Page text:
When Whitney Houston was found dead her record company Sony immediately raised the price of her recordings. Though I have no strong opinion in the matter and this move was quickly reversed, it strikes me that this was rather a crass thing to do.
So there you are: two moral judgements about a private company's pricing decision. There is nothing very odd about them, is there?
But read on...
It happened that Liberal Democrat Voice had a weekend debate on this second case, asking "Should music be priced by morality?"
I joined in because the first contributor assumed that those who disagree with Sony's decision must be calling for government to regulate the music industry. Not so: they may just be voicing their disapproval of that decision. I was far more concerned about the importance of good ethical reasoning than I was about Whitney Houston.
That debate soon began to generate more heat than light, so I did not persevere with it. But it is notable that another contributors made the same assumption: that if you voice disapproval of something then you must want the state to take action. And a third took the related view that if something is not banned by the state then it must be fine morally.
I find this view mistaken and rather worrying. What defines a liberal society is precisely that there is a large and vital sphere of life beyond the confines of state action. In Moscow 50 years ago the state and civil society were one and all moral questions were settled by the state. That is how they live in Tehran today, but it is not how we want to live in Britain.
As I said in one of my contributions to that thread, I feel that the prevalence of such views even in a Liberal Party does something to support the views I expressed in my (slightly pretentiously named) Eight sceptical theses on moral rights - particularly no. 3:
The more rights we ascribe to people, the more we tend to make the government mighty. If there is, say, a right to work, who can have the duty to give employment but the state? This process tends to make the individual citizen a spectator in important moral questions.I think what we are seeing here are the effects of that spectator status. Today's young liberals have grown up in a world where all moral questions have been settled and codified in legally bindings codes. If any disputes arise over them, they are settled by judges, not citizens or their elected representatives. All that remains is to ridicule those who are so stupid or so wicked as to disagree.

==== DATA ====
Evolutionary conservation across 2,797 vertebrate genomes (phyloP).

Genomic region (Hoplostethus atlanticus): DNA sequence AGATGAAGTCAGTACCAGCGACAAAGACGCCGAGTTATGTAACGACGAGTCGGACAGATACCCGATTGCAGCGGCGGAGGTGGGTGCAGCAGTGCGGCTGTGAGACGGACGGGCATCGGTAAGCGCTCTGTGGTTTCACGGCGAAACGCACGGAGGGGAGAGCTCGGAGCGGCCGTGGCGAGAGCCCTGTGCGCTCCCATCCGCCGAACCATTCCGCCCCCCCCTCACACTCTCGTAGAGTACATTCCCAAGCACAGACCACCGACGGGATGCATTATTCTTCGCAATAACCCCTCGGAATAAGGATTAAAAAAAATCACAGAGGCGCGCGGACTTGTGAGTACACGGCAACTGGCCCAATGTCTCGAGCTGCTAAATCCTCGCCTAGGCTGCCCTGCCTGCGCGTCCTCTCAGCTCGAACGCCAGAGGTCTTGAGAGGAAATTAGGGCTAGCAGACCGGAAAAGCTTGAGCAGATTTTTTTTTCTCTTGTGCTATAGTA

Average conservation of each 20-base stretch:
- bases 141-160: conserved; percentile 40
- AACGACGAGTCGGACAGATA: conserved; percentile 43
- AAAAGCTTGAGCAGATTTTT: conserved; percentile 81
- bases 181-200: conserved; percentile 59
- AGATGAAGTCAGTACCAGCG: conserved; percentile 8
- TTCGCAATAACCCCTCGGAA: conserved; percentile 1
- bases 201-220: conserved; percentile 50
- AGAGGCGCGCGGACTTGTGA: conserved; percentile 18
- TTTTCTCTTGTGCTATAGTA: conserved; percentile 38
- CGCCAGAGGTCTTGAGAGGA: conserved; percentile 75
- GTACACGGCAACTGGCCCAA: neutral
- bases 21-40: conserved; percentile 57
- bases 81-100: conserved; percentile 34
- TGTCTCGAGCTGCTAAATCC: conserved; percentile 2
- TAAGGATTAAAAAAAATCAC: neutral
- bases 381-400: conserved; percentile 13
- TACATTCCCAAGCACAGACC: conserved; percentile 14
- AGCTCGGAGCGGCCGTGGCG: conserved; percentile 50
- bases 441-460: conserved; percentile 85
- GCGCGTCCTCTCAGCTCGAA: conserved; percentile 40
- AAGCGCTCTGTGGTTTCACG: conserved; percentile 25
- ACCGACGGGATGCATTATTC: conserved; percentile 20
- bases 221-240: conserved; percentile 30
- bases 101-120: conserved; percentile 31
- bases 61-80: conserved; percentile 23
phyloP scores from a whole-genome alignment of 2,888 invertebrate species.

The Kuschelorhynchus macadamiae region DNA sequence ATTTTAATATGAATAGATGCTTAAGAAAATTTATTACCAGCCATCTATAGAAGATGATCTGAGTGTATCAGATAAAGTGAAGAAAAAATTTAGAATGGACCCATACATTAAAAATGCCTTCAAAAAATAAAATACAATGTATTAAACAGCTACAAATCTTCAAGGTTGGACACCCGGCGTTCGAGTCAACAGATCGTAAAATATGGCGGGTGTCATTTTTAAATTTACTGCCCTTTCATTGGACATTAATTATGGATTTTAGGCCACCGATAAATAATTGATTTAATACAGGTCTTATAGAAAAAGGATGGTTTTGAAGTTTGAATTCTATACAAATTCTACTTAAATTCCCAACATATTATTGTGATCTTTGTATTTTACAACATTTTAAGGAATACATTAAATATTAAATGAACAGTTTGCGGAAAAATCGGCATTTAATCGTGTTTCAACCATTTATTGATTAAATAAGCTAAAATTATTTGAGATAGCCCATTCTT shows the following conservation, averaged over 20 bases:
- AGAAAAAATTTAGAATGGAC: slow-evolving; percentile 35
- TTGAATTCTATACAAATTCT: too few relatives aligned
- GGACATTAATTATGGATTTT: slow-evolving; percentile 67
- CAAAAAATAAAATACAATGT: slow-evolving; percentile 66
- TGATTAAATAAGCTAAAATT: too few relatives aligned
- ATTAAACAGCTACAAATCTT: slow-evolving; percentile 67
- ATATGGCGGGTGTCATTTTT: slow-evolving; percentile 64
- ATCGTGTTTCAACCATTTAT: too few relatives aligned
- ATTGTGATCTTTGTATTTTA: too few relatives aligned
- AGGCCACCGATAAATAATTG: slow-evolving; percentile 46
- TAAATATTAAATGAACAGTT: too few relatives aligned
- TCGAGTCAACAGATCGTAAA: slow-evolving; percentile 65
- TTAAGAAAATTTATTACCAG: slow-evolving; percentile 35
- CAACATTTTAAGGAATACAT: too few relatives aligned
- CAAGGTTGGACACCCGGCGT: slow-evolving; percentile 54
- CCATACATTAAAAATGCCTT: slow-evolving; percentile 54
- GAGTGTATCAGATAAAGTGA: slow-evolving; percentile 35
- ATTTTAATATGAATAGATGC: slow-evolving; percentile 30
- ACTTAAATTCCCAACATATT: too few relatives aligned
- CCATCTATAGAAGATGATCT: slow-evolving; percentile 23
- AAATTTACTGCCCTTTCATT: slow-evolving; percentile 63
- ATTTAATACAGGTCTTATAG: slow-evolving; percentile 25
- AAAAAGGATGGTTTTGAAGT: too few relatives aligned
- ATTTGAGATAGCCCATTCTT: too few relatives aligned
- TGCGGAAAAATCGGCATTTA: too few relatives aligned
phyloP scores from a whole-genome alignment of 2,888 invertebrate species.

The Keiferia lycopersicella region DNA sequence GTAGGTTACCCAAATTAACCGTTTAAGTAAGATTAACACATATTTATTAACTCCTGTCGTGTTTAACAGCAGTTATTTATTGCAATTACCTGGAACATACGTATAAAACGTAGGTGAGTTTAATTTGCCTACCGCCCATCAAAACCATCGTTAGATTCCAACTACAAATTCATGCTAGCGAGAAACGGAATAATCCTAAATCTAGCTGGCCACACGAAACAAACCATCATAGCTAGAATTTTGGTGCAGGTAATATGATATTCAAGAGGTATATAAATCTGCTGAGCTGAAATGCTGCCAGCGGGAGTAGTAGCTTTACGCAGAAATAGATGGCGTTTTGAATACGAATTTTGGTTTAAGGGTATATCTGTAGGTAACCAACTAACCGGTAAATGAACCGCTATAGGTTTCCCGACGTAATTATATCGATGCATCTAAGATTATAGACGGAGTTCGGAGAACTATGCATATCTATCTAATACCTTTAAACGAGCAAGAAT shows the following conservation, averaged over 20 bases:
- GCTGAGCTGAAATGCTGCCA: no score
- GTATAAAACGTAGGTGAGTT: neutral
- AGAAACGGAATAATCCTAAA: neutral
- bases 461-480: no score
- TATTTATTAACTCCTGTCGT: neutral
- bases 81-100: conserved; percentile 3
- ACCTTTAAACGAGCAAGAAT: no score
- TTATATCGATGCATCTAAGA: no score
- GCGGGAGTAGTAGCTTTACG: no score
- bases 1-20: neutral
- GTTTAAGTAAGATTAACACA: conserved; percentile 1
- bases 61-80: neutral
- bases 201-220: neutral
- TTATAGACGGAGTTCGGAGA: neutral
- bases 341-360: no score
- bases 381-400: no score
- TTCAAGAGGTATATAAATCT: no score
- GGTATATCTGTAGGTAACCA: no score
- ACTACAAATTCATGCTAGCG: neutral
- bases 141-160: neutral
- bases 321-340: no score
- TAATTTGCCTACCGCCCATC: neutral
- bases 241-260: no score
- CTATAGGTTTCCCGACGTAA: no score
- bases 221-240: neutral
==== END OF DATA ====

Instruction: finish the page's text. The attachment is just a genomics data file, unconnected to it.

One other point I noted from the debate was that some thought that economics could tell us the morally right price to charge. iRadar has gone to much greater lengths on his own blog to try to prove that point - supply and demands curves and all.
But economics cannot tell us that there is a morally right price, because that is not what it is setting out to do. As the admirable, short Wikipedia entry for positive economics says:
Positive economics (as opposed to normative economics) is the branch of economics that concerns the description and explanation of economic phenomena. It focuses on facts and cause-and-effect behavioral relationships and includes the development and testing of economics theories...
Positive economics as science, concerns analysis of economic behavior. A standard theoretical statement of positive economics as operationally meaningful theorems is in Paul Samuelson's Foundations of Economic Analysis (1947). Positive economics as such avoids economic value judgements. For example, a positive economic theory might describe how money supply growth affects inflation, but it does not provide any instruction on what policy ought to be followed.